The circumstantial evidence of performance enhancement, however, is significant, especially with the LZR. An astonishing 77 swimming world records were set before and during the Beijing Olympics this year, 71 by athletes wearing some version of the LZR, according to Speedo publicists.

"I have, certainly, mixed feelings on the suits," said George Mason Coach Peter Ward, a member of the NCAA Men's and Women's Swimming and Diving Rules Committee. "The suits are here, and I think they are here to stay, but I think we need to look at ways to be able to use the suits" more effectively.

A major problem is the short shelf life of the best versions. Designed to compress the muscles, the suits are made of a light and tight fabric that gets stretched out after a few races. Some compare it to what happens to women's pantyhose; once the elasticity is lost and holes form, the suit becomes worthless. Fox said he expected to wear his LZR for perhaps three meets.

Stu Isaac, Speedo's senior vice president of sports marketing and team sales, said the company offered its more than 400 sponsor schools a 40 percent discount on the LZR suits for conference championships and a 65 percent discount for the NCAA championships. The discount, he said, would make the suits only about 15 percent more costly than Speedo's previous model.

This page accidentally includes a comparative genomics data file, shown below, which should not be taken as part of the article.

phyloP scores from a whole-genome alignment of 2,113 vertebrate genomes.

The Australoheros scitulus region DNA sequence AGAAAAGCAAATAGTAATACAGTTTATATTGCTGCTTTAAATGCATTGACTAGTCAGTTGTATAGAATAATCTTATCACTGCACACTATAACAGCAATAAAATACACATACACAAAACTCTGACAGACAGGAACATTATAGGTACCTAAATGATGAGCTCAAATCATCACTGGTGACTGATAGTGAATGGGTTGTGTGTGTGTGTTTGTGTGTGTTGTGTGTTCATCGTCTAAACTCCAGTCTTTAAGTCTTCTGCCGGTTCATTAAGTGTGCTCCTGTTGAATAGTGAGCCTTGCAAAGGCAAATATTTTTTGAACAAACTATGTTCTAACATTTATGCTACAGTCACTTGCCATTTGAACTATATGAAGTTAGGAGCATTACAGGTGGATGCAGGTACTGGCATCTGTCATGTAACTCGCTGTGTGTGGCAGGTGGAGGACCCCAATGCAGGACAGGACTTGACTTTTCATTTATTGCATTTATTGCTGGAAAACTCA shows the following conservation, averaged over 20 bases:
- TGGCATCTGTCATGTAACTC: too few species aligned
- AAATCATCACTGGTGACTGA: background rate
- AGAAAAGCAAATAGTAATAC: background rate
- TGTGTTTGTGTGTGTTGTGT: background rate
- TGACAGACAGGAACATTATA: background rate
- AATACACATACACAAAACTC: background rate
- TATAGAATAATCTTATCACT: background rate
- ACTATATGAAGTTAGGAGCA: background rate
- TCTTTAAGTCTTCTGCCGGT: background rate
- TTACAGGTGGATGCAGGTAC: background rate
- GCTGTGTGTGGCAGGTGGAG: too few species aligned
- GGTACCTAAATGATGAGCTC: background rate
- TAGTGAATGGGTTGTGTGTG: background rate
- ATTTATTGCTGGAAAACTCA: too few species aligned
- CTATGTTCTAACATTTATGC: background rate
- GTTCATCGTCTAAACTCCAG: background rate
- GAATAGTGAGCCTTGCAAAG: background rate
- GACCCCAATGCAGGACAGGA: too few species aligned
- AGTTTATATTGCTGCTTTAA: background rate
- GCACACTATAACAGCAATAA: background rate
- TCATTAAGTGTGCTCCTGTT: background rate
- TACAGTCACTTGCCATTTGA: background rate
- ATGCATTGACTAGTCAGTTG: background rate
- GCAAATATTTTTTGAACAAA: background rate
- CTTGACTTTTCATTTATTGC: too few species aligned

Several coaches said the discounts would allow them to outfit their teams in LZR suits for approximately $300 per swimmer.

"We're trying to work with colleges to control their costs and our costs," Isaac said. "We're sensitive to concerns, sensitive to costs [and] sensitive to: Will we ever get to the point of making the technology too dominant?"

Ward said the deep discounts made it possible for George Mason to order Speedo's LZR for only about $4,000 more than it paid for the previous generation of Speedo suits. That figure, he said, was "pretty affordable."

But LZR suits cost another large Division I program $20,000, in part because prior models of the suits had been provided for free as part of a sponsorship program that Speedo discontinued when it introduced the LZR, according to an official at the top-ranked program. The official declined to be identified for fear of affecting the school's relationship with Speedo.